While parents can’t change the heart of their child, they are agents of change, or—to borrow one of Tripp’s other book titles—instruments in the Redeemer’s hands. “So our job is simple,” Tripp writes. “[I]t’s not to create change, but to be humble and willing instruments of change in the hands of the one and only author of change” (62).
Our inability to transform the hearts of our children should be liberating and prayer-inducing. We don’t have to employ every human mechanism of pressure and manipulation with the aim of effecting change. There’s great relief in grasping this truth. And this relief is simultaneously prayer-inducing since gospel-minded parents become dependent parents, dependent on the Lord to do what only he can. “If you had that power [to change kids’ hearts],” Tripp argues, “Jesus and his work would not have been necessary” (115).
Whom We Parent: Worshipers
It’s a simple truth but profound and consequential for our perspective as parents: We’re raising worshipers. Tripp goes so far as to say that your children’s capacity to worship is “the most important biblical insight for parents” (157). Our children need redemption because they’re idolaters. “The danger that makes parenting both essential and difficult lives inside your child, not outside him” (105). The hearts of our children have loves, and what our children love will determine what they worship. What they worship will then determine what they do. For the parent, being “an instrument of change means getting at worship issues with your child” (150).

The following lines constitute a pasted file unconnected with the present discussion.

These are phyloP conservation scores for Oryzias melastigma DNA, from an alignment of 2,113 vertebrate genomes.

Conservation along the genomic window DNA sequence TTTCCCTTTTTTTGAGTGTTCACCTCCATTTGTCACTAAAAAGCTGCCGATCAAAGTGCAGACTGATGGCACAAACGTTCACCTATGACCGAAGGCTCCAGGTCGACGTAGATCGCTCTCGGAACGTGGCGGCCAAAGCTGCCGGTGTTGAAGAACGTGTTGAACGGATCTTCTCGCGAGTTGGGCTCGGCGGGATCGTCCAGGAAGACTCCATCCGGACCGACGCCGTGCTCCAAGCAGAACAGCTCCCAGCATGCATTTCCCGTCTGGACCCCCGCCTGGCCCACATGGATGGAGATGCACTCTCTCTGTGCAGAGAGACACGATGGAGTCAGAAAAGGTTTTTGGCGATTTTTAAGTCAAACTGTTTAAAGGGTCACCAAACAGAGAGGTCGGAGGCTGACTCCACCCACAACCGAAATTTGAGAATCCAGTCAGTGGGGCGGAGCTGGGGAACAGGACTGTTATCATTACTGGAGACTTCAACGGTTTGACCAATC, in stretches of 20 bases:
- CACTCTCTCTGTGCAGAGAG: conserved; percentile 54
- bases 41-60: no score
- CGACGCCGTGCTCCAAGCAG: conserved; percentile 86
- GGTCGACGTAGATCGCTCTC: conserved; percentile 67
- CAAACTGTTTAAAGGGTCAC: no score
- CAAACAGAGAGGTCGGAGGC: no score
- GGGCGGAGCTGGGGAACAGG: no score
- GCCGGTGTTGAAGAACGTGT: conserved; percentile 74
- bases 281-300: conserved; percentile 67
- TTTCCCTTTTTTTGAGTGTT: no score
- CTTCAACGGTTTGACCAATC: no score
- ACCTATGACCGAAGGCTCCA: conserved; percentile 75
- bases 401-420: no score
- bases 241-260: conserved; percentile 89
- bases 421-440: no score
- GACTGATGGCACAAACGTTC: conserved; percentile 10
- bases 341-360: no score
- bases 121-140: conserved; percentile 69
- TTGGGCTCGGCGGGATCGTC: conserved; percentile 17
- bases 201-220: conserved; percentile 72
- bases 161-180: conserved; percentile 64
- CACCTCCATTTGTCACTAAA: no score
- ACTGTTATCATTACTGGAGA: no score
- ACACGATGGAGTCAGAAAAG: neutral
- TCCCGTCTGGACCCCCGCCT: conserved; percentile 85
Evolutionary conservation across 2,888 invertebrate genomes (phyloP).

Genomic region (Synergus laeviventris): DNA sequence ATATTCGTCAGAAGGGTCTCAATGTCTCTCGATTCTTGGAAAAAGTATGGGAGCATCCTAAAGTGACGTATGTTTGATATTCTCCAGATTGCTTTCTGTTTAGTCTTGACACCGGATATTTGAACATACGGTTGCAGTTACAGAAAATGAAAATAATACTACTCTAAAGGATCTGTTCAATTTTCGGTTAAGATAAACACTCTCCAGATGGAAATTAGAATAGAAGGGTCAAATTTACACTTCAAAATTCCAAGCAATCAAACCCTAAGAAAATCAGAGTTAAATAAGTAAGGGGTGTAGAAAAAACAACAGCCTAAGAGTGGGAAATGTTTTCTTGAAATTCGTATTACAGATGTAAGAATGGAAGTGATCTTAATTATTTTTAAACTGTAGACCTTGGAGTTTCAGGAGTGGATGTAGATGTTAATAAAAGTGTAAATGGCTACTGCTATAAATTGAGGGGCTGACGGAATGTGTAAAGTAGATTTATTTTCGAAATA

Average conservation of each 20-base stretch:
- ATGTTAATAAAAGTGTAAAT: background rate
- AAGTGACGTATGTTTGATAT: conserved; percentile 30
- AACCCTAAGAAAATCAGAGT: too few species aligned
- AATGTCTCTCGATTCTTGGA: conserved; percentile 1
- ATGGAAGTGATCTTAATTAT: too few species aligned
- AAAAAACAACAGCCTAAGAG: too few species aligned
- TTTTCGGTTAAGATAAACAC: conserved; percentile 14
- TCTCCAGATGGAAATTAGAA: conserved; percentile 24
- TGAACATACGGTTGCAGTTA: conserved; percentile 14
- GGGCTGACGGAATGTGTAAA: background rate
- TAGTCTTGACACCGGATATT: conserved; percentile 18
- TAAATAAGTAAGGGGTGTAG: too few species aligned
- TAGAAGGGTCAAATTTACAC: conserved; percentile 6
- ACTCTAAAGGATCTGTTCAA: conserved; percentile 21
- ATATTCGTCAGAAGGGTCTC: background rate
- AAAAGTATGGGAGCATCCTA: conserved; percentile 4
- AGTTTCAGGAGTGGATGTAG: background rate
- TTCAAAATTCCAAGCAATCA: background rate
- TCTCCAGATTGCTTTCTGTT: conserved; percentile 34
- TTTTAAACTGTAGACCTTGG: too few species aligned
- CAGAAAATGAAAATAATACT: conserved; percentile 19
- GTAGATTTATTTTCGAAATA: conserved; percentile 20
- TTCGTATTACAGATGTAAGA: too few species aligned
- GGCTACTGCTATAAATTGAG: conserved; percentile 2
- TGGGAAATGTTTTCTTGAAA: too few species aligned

Can we not identify with the allure of idols?
Parents may no longer be children, but we’re still worshipers. Our hearts still need to be wrecked by the gospel of grace. And in the kindness of God, we have the opportunity and ambassadorial calling to follow Jesus in front of and with our children. The rescue our children need is the rescue we need (162).
Whom We Have: Immanuel
As Tripp unfolds his 14 gospel principles in parenting, he waits until the final chapter to unveil “the best, most practical, most helpful parenting passage in all the Bible” (182). It doesn’t even look like a parenting passage at first:
All authority in heaven and on earth has been given to me. Go therefore and make disciples of all nations, baptizing them in the name of the Father and of the Son and of the Holy Spirit, teaching them to observe all that I have commanded you. And behold, I am with you always, to the end of the age. (Matt. 28:18–20)
Your calling as a mom or dad is to “do everything within your power, as an instrument in the hands of the Redeemer who has employed you, to woo, encourage, call, and train your children to willingly and joyfully live as disciples of the Lord Jesus Christ” (184). Nothing matters more.
The assurance for parents is the presence of Christ. In every parenting victory and every parenting sorrow, we have Immanuel. He’s strong when we’re weak, an ever-present help in time of need. No matter what we face as parents, he’ll never leave or forsake us. He’ll be with us throughout this age. And whether the years of our children are 3, 5, 10, 15, or much older, he’ll be with us through those ages too.